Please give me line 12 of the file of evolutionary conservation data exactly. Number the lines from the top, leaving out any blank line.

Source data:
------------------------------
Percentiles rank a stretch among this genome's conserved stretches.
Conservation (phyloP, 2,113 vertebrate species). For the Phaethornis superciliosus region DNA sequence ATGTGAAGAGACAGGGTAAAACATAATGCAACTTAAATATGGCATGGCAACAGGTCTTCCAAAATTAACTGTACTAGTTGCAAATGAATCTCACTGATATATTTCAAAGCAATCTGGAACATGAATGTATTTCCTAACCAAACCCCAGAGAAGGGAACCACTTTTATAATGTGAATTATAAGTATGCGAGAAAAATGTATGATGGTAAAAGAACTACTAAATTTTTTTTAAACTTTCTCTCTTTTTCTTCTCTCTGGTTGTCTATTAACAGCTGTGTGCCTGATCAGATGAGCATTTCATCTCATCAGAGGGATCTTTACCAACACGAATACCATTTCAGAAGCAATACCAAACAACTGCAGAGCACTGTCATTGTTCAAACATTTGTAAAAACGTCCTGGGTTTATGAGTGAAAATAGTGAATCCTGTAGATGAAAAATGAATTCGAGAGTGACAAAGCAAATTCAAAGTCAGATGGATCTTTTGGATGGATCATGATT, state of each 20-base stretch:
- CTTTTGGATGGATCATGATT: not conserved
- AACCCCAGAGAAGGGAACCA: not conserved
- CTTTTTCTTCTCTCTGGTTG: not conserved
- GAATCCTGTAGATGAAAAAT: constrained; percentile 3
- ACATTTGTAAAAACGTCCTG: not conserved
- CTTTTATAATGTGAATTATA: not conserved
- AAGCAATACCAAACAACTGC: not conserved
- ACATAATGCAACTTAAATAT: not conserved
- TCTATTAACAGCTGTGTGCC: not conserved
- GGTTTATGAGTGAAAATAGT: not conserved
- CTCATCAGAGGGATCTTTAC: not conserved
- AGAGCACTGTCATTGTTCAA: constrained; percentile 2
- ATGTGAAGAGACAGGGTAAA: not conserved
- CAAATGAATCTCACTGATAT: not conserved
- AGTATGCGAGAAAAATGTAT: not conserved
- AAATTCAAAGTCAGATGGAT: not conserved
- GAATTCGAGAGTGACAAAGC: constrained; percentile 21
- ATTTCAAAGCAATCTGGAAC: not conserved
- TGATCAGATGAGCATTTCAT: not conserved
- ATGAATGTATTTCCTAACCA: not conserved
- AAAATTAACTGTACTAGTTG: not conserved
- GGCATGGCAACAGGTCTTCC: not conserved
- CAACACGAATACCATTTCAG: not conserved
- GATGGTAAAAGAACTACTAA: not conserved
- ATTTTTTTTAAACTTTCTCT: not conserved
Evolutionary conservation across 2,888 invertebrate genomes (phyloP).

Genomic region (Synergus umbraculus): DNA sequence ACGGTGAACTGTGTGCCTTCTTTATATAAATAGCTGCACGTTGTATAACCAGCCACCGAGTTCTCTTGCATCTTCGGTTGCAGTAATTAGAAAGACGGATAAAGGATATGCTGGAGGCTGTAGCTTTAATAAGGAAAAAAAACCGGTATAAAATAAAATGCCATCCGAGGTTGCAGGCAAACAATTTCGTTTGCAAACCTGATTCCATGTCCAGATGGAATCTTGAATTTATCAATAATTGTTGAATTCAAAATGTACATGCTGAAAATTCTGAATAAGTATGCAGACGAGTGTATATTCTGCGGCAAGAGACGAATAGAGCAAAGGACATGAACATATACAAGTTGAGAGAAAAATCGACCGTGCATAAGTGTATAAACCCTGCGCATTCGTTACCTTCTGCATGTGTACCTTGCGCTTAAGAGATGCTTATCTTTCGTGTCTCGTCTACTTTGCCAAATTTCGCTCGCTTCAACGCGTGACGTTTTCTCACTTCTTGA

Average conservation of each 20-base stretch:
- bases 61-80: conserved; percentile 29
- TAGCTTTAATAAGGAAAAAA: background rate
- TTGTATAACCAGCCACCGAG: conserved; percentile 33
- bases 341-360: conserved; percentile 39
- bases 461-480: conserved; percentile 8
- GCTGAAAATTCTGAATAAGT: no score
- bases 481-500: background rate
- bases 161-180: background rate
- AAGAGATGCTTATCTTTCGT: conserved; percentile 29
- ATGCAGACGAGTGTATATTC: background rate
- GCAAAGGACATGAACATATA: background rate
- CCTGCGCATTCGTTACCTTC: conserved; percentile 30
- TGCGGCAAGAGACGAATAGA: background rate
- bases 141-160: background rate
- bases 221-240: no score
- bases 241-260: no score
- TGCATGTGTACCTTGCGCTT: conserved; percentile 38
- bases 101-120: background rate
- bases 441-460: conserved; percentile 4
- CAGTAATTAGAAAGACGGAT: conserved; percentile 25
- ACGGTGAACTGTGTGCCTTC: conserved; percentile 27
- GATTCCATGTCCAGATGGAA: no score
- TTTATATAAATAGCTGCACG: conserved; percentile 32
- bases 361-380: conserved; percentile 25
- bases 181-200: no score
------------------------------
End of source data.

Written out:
- GGTTTATGAGTGAAAATAGT: not conserved